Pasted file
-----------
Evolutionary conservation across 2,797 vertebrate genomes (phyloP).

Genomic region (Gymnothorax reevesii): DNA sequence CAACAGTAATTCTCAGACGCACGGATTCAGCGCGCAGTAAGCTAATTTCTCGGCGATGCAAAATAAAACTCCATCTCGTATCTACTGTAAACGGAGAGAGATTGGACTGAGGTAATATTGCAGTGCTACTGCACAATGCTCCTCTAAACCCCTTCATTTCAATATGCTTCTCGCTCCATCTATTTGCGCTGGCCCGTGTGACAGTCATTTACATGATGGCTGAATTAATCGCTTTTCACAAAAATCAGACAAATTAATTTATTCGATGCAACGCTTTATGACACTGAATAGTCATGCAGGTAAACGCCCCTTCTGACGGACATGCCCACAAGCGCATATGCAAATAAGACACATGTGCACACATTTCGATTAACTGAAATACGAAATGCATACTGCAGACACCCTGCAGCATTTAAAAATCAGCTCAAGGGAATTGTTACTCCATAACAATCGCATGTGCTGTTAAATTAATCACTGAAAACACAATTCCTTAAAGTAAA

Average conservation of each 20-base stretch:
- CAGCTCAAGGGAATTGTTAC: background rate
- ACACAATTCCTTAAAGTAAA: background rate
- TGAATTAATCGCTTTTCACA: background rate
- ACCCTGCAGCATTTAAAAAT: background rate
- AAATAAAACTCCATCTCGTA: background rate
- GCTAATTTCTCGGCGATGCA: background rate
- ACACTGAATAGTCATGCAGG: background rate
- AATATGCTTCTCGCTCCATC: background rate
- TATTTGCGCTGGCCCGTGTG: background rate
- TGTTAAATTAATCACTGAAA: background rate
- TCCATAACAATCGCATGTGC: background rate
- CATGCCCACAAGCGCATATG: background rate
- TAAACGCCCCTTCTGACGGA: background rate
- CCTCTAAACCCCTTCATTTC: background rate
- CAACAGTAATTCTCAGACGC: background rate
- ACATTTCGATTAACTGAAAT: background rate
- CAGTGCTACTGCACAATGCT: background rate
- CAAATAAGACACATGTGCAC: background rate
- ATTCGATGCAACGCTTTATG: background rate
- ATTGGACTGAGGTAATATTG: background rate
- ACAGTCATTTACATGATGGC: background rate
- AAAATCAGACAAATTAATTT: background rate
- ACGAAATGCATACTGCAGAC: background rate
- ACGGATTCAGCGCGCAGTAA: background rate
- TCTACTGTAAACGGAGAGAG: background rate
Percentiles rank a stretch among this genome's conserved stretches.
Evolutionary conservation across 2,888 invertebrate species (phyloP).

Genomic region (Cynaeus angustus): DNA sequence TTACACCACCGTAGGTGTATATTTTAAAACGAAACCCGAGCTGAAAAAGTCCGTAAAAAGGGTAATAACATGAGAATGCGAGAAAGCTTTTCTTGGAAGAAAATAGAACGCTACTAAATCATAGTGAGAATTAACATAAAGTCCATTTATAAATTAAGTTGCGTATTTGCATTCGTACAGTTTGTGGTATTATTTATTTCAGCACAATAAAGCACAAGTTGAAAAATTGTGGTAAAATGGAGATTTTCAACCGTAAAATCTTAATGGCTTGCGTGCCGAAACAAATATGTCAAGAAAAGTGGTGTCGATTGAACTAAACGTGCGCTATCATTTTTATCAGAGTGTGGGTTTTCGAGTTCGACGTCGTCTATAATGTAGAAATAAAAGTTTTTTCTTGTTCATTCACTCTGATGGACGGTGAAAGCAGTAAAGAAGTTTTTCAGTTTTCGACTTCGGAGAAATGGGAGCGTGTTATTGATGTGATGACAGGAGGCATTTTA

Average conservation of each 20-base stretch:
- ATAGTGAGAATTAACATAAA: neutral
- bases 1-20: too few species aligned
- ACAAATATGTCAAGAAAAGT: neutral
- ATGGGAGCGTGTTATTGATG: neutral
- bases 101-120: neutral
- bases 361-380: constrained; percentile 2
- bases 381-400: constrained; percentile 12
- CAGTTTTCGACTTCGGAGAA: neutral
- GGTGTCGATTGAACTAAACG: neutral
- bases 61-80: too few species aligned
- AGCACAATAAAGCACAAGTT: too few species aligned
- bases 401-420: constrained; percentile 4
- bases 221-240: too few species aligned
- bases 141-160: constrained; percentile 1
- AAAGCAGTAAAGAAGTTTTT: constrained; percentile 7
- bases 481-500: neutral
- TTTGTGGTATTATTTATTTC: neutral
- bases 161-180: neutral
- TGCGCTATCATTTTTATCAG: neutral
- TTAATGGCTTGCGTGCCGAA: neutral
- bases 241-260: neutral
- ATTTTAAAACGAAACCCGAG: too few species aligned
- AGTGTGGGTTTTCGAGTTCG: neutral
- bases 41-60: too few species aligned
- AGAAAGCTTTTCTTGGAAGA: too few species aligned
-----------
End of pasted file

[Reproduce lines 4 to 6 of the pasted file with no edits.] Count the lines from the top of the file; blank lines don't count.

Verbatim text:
- CAGCTCAAGGGAATTGTTAC: background rate
- ACACAATTCCTTAAAGTAAA: background rate
- TGAATTAATCGCTTTTCACA: background rate